Read more: http://www.seattletimes.com/seattle-news/politics/superwealthy-seattle-entrepreneur-pushing-property-tax-to-battle-homelessness/
Posted by TexasTowelie | Wed Mar 1, 2017, 05:14 AM (0 replies)

Washingtonians turn out to help Planned Parenthood of Indiana and Kentucky

It was just supposed to be a couple dozen people for dinner at the home of Mark Firmani and his wife, Joy Portella.

Then word spread about the guest of honor, and things got completely out of hand.

“People we don’t even know were calling and asking, ‘Can we bring 10 people?’ ” Firmani said the other day.

And that is how a low-key visit to Seattle by Betty Cockrum, the CEO of Planned Parenthood of Indiana and Kentucky (PPINK), turned into a full-blown fundraiser for the nonprofit, which has been a favorite target of former Gov. Mike Pence, now vice president of the United States of America.

Read more: http://www.seattletimes.com/life/lifestyle/washingtonians-turn-out-to-help-planned-parenthood-of-indiana-and-kentucky/
Posted by TexasTowelie | Wed Mar 1, 2017, 05:09 AM (0 replies)

Arvo Part: Timeless to Me

[font size=4]At 81, the Estonian composer Arvo Pärt walks his own quiet path, but has captivated the world into following him. [/font]

Fratres was a surprise—a shock, even—for a naive grad student in music to discover in 1988. Though by then we’d more or less stopped believing that Schoenberg-style twelve-tone composition or its later refinements were the One True Path, it was still an eye-opener—or ear-opener—to hear a piece so assured, so principled in its eschewal of surface complexity.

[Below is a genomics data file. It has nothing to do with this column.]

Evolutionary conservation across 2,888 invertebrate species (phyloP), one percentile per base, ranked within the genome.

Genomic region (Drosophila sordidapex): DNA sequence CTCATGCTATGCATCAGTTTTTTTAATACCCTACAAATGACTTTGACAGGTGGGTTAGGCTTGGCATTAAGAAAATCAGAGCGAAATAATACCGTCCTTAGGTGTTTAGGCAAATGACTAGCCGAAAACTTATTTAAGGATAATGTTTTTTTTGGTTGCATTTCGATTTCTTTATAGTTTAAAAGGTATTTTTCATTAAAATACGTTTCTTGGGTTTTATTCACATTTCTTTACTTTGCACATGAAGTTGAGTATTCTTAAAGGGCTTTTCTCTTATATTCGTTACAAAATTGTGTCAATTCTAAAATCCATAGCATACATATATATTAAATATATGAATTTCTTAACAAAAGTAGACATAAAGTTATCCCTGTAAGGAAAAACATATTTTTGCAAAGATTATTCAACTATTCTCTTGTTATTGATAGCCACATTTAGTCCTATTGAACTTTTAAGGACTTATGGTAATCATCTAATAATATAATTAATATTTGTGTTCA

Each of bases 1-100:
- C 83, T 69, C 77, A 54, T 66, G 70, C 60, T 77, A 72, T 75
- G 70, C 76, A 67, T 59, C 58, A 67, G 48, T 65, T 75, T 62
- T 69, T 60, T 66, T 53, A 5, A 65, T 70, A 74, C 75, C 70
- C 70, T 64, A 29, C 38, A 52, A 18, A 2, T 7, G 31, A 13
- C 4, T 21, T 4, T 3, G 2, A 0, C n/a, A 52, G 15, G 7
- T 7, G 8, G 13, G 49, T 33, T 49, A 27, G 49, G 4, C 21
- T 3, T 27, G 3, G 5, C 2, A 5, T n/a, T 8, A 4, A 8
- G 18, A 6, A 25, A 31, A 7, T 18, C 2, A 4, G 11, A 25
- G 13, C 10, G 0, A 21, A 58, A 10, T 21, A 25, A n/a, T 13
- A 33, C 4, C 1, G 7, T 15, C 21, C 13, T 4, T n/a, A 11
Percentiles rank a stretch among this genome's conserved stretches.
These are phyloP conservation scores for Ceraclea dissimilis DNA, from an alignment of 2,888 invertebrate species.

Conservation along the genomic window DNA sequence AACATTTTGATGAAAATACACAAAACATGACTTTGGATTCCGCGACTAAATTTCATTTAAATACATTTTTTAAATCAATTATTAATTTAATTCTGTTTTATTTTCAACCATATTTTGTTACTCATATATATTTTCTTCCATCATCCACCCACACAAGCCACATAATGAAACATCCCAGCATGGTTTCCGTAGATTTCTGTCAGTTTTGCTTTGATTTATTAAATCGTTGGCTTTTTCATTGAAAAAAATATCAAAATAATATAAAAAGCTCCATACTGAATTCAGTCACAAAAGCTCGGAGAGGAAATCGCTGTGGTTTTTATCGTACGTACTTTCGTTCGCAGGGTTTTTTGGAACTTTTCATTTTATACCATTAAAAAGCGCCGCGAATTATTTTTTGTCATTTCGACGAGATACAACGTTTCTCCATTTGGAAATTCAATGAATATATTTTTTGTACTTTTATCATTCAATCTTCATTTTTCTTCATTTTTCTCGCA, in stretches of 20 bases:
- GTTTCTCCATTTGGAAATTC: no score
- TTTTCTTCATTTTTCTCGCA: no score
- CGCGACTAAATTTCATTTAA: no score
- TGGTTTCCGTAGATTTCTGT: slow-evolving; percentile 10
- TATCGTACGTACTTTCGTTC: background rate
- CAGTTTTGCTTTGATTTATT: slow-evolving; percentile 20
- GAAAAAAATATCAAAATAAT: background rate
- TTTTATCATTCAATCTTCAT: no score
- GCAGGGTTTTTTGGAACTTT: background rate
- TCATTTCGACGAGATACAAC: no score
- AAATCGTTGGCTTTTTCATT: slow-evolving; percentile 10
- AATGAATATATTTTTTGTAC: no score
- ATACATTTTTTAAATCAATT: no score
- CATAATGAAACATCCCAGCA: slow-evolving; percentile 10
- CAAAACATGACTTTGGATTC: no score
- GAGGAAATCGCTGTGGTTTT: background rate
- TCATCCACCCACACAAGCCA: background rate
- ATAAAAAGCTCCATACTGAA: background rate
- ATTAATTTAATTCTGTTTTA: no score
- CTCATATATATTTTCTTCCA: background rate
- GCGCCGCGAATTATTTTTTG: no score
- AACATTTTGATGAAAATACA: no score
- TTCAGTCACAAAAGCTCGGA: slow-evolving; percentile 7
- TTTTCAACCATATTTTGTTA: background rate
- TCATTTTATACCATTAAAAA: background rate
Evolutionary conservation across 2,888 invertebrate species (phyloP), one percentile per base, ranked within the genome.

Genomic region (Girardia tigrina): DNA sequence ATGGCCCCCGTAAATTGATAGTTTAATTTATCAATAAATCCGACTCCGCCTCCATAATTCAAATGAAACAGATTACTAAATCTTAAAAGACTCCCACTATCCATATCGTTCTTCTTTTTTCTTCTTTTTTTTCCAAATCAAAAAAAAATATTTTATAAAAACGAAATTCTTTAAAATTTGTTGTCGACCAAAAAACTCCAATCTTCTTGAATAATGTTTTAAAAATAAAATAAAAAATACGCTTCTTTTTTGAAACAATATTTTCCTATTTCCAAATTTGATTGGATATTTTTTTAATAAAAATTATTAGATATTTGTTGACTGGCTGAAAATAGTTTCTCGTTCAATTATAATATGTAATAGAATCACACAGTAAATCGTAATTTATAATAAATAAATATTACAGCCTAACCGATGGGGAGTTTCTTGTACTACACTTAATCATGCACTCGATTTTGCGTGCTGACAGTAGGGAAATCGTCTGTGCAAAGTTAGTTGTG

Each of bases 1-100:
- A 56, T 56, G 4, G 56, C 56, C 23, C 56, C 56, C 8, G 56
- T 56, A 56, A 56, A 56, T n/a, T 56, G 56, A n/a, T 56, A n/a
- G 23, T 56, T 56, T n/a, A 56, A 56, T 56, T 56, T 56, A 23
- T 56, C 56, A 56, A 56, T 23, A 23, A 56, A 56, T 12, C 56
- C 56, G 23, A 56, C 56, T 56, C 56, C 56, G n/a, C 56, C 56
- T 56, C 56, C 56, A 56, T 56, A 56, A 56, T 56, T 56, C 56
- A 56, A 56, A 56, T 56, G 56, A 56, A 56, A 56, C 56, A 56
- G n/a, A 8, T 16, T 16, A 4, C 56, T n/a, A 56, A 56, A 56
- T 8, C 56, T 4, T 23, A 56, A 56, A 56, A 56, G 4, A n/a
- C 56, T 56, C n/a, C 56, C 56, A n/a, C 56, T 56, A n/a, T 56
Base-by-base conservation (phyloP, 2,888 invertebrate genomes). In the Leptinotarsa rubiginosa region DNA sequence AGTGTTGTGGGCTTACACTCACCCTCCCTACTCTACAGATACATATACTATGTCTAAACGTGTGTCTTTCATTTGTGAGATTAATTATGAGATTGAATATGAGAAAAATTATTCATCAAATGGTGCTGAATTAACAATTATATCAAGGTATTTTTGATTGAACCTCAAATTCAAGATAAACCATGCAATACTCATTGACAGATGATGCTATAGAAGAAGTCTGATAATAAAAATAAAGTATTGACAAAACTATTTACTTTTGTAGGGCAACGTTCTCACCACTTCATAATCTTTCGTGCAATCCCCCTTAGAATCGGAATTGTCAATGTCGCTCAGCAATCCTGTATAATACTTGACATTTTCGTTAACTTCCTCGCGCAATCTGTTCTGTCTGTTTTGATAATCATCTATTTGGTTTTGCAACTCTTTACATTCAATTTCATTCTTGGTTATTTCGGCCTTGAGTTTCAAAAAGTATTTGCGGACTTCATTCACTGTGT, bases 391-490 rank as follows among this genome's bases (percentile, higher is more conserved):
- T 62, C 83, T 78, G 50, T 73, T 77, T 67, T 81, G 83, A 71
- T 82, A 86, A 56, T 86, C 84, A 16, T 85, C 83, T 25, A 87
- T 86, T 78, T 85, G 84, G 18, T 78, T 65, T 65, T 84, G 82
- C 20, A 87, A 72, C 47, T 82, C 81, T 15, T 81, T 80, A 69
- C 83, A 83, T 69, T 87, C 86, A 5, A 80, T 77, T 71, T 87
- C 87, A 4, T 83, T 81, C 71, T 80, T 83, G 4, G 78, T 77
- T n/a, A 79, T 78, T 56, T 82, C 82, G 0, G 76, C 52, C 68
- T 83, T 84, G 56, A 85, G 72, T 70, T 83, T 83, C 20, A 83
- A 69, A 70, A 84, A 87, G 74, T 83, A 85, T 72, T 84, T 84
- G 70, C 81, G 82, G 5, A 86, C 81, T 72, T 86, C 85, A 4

Even though it’s scored for the common combo of violin and piano, and even though its form is perfectly simple (inventive variations on a largely triadic chord progression, essentially the passacaglia form we’d all studied in music-theory class), Fratres was—is—like nothing I’d heard. Its extreme contrasts between intensity and quiescence leave expectations unmoored. In its severity and purity, it evokes the Middle Ages without sounding at all like that era’s music; it’s not mere pastiche, a time-travel tourist jaunt to a musical renaissance festival. In fact, its chugging sewing-machine patterns for violin seem to be lifted straight out of a Vivaldi concerto from centuries later.

How does it do this? “Chord progression” is not even an idea applicable to medieval music, whose conception and construction were entirely linear, but somehow Fratres suggests medieval architecture. Gonglike bass notes for piano, followed by stillness, separate the variations; these periodic emptinesses suggest space, open archways, stone pillars, with each variation a separate cell—a monastery, perhaps. The title, Latin for “brothers,” reinforces the reference.

The composer is Arvo Pärt, and the 1984 ECM New Series recording that shook me up, with violinist Gidon Kremer and pianist Keith Jarrett, was his introduction to a far wider audience than he had yet reached in his native Estonia, then part of a Soviet Union whose doctrinaire view of art was slowly thawing. But Pärt’s relative isolation had enabled him to develop a distinctive, even revolutionary voice, backed by a compositional technique of his invention dubbed tintinnabulation: a way of deploying the notes of a scale against the notes of a chord to create a subtly shifting interplay of dissonance and consonance. This technique, plus the courage to use notes sparingly when complication was the fashion, resulted in works of pared-down eloquence and, for many, spiritual profundity in an age when the gap between questing composers and reticent audiences often seemed unbridgeable.